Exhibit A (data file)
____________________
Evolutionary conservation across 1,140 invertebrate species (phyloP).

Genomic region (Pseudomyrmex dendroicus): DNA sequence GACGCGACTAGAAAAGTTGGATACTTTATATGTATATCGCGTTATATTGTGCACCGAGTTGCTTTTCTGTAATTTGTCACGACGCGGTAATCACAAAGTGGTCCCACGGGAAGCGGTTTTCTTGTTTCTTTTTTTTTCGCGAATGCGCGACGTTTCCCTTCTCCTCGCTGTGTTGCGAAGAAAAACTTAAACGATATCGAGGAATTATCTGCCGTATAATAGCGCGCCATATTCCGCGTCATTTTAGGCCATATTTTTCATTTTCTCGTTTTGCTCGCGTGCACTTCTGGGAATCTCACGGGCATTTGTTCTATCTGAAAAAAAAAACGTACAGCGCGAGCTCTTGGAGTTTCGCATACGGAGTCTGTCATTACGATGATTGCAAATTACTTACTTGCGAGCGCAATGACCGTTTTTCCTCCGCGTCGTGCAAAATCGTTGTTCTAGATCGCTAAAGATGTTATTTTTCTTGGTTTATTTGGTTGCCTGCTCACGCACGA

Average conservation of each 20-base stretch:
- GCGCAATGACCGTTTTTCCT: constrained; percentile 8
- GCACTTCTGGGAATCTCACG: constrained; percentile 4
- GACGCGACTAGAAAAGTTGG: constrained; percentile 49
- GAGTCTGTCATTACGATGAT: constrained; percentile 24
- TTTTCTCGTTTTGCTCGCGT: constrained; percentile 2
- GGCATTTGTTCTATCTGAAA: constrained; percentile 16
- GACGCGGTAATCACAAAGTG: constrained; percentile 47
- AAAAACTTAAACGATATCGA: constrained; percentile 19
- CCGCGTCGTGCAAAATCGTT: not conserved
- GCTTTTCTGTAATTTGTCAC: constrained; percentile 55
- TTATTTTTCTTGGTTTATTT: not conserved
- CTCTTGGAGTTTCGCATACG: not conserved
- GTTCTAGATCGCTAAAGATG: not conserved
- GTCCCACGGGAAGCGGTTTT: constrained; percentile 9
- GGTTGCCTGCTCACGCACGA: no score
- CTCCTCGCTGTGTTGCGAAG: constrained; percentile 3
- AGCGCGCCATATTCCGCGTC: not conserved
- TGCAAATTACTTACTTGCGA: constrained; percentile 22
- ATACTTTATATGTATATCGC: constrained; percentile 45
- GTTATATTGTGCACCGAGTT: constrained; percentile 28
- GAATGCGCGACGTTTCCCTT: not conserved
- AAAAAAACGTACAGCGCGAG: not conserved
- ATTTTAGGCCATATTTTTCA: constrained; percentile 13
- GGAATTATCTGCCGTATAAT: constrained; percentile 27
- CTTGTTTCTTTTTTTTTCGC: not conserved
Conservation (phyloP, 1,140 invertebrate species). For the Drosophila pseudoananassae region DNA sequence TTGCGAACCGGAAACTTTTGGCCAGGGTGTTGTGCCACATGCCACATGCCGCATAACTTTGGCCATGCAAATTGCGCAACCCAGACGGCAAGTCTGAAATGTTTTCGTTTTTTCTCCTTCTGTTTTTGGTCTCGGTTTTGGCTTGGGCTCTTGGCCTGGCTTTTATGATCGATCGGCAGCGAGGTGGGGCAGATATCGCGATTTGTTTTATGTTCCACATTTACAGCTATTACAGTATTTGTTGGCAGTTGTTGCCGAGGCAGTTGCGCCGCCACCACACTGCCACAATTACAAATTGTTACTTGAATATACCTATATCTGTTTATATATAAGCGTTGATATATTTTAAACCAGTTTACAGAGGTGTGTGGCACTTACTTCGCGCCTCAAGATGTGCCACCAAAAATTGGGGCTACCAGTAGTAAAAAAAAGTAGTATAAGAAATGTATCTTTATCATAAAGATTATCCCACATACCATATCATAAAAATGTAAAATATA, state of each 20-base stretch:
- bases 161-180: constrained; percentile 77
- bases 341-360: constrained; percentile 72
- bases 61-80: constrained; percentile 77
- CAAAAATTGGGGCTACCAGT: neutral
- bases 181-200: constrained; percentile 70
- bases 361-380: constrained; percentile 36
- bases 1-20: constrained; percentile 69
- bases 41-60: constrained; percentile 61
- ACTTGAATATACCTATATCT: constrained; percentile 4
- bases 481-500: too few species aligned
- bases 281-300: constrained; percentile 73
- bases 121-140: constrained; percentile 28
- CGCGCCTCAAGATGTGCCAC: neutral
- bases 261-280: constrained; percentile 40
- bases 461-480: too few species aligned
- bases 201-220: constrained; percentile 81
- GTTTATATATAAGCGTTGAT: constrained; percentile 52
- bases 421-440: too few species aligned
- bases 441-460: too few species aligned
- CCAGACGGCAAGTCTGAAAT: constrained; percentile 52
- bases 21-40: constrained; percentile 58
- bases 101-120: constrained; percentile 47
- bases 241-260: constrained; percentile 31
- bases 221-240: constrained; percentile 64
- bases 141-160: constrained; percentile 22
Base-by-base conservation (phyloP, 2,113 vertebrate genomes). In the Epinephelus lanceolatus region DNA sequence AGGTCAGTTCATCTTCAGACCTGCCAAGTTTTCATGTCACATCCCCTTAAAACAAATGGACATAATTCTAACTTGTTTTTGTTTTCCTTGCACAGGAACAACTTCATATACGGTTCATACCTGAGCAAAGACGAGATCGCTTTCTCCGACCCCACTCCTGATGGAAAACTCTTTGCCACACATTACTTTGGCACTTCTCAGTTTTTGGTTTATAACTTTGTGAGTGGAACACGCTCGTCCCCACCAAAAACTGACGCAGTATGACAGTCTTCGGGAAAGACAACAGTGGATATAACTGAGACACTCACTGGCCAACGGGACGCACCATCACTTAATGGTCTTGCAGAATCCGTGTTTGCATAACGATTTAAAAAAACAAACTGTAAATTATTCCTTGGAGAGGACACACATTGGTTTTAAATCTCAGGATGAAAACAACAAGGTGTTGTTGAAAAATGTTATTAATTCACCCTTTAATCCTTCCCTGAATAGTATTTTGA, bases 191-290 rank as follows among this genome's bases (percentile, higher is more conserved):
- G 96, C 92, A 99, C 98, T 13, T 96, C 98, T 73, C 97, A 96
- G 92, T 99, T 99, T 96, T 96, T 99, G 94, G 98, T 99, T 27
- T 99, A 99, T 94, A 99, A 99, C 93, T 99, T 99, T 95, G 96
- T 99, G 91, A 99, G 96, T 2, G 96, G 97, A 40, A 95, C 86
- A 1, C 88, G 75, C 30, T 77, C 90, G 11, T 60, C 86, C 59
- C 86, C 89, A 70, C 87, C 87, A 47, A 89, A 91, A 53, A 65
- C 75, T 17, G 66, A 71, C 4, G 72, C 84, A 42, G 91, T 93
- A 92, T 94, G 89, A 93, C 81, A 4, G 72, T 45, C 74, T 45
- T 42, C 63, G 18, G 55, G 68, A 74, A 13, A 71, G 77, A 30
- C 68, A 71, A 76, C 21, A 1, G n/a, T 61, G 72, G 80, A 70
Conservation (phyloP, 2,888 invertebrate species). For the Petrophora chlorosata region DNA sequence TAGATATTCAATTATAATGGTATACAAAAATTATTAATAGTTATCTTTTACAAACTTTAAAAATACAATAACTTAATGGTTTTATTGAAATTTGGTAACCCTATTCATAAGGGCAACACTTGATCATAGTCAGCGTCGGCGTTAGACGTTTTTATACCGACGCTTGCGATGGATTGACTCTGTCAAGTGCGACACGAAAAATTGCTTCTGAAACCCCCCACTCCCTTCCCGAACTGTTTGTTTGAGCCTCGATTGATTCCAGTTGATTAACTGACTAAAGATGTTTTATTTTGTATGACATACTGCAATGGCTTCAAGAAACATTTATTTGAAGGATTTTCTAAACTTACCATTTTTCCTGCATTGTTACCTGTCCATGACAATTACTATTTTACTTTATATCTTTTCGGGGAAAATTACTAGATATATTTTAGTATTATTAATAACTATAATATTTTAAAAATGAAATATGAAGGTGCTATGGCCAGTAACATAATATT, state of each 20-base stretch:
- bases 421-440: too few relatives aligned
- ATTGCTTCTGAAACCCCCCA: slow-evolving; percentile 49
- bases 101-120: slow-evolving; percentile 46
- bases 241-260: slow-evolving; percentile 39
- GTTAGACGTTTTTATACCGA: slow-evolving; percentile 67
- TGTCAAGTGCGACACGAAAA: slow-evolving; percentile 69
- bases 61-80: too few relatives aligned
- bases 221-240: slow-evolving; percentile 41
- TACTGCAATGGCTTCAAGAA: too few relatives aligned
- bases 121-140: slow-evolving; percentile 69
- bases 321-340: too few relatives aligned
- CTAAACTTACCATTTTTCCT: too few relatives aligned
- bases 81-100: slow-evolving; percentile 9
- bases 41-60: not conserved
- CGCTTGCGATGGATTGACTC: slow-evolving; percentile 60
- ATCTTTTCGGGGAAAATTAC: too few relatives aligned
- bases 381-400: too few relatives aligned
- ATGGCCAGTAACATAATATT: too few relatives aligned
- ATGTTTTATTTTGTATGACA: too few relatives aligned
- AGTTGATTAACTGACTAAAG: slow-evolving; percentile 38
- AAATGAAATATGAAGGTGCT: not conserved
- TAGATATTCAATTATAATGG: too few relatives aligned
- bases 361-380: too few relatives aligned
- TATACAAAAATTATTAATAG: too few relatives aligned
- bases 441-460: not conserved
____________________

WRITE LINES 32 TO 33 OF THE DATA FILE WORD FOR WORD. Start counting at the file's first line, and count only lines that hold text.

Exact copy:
- bases 61-80: constrained; percentile 77
- CAAAAATTGGGGCTACCAGT: neutral